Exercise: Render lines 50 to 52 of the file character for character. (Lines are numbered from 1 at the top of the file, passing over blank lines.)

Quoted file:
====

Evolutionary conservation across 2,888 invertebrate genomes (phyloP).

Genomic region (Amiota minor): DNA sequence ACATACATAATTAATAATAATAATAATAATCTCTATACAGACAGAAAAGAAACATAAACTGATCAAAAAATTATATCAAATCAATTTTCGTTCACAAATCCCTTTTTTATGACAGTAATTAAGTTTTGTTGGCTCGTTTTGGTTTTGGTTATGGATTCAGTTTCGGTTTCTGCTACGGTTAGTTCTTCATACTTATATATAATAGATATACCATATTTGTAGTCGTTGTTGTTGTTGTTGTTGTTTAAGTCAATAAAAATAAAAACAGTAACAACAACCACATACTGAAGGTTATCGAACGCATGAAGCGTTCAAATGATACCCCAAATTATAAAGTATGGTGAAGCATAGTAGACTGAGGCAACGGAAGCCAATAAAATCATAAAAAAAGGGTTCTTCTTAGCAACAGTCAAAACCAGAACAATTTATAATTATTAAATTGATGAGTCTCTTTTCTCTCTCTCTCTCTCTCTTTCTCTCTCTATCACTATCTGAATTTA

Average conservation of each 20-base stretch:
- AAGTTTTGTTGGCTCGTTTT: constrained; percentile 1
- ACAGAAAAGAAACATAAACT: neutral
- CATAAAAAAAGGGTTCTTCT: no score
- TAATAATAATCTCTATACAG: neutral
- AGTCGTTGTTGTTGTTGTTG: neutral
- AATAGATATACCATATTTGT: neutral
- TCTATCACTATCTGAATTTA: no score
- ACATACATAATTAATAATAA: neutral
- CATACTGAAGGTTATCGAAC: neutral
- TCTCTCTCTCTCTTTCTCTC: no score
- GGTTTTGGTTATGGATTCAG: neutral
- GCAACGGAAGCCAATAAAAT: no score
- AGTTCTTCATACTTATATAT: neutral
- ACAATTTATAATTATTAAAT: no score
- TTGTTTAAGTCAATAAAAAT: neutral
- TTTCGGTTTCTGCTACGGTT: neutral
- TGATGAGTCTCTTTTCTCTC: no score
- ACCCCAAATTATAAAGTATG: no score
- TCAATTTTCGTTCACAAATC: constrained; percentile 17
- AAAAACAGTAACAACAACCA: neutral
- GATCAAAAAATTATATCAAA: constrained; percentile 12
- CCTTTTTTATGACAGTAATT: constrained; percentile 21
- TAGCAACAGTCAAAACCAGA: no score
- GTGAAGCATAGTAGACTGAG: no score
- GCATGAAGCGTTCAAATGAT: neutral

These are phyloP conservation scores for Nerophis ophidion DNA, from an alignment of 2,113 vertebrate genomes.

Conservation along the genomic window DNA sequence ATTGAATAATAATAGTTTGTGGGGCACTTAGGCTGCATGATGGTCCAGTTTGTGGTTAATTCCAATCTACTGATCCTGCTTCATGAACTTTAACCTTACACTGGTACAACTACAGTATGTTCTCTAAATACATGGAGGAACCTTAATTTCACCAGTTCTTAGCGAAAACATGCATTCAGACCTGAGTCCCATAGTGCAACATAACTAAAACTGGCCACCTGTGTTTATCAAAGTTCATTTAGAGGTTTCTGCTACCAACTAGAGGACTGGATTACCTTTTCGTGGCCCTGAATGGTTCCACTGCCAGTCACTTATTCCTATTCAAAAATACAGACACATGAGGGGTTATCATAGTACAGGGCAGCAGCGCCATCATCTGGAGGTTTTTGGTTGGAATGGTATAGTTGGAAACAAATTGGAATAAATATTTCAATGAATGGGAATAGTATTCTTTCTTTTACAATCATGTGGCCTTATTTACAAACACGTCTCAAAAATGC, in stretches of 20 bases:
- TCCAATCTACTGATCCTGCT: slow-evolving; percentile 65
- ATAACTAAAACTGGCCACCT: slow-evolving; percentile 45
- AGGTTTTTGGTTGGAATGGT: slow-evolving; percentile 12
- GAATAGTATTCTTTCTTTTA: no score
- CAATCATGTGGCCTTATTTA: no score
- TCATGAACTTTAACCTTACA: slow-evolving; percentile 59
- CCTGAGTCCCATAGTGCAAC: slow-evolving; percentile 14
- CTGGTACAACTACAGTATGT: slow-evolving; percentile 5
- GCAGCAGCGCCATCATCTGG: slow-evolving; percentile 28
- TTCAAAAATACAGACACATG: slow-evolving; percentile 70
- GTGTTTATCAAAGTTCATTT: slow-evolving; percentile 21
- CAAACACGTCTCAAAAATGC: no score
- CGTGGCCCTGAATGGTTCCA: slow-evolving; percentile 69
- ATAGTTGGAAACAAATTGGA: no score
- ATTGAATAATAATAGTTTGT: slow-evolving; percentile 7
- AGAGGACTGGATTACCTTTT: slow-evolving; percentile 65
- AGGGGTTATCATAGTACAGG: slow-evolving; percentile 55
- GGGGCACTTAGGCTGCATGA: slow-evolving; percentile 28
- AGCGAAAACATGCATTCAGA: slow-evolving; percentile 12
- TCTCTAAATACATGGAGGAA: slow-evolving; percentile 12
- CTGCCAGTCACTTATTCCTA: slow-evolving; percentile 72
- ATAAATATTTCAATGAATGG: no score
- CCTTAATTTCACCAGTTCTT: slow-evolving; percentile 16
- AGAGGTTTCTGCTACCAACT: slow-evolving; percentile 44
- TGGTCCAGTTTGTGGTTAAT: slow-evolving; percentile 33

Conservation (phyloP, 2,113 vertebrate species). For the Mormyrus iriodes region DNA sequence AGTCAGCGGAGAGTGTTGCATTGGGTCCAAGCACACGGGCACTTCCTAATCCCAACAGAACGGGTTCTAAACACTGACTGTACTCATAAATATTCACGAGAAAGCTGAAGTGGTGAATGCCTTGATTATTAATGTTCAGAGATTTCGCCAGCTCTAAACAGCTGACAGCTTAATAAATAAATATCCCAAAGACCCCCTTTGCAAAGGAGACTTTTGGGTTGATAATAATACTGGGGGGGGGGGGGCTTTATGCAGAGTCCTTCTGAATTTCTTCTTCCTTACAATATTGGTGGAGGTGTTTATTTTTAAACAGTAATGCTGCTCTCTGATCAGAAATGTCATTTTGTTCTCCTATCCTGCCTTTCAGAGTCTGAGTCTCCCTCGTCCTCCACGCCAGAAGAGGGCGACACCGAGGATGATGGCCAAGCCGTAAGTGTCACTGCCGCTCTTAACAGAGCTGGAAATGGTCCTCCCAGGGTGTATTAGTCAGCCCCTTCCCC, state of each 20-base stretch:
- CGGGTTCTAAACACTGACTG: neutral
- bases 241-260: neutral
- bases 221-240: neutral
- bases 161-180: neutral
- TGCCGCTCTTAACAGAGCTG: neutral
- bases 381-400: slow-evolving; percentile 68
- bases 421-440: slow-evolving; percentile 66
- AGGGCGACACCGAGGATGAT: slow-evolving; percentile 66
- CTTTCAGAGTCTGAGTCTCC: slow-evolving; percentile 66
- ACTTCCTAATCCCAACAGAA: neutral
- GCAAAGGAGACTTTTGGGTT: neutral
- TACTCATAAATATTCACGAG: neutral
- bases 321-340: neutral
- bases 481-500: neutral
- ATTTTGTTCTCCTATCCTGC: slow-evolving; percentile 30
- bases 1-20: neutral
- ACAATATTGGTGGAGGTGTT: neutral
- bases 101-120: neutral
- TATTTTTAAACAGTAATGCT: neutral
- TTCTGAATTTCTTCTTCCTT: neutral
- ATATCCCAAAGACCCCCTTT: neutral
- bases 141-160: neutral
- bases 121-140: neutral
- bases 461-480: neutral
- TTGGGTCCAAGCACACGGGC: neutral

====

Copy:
- TCTCTAAATACATGGAGGAA: slow-evolving; percentile 12
- CTGCCAGTCACTTATTCCTA: slow-evolving; percentile 72
- ATAAATATTTCAATGAATGG: no score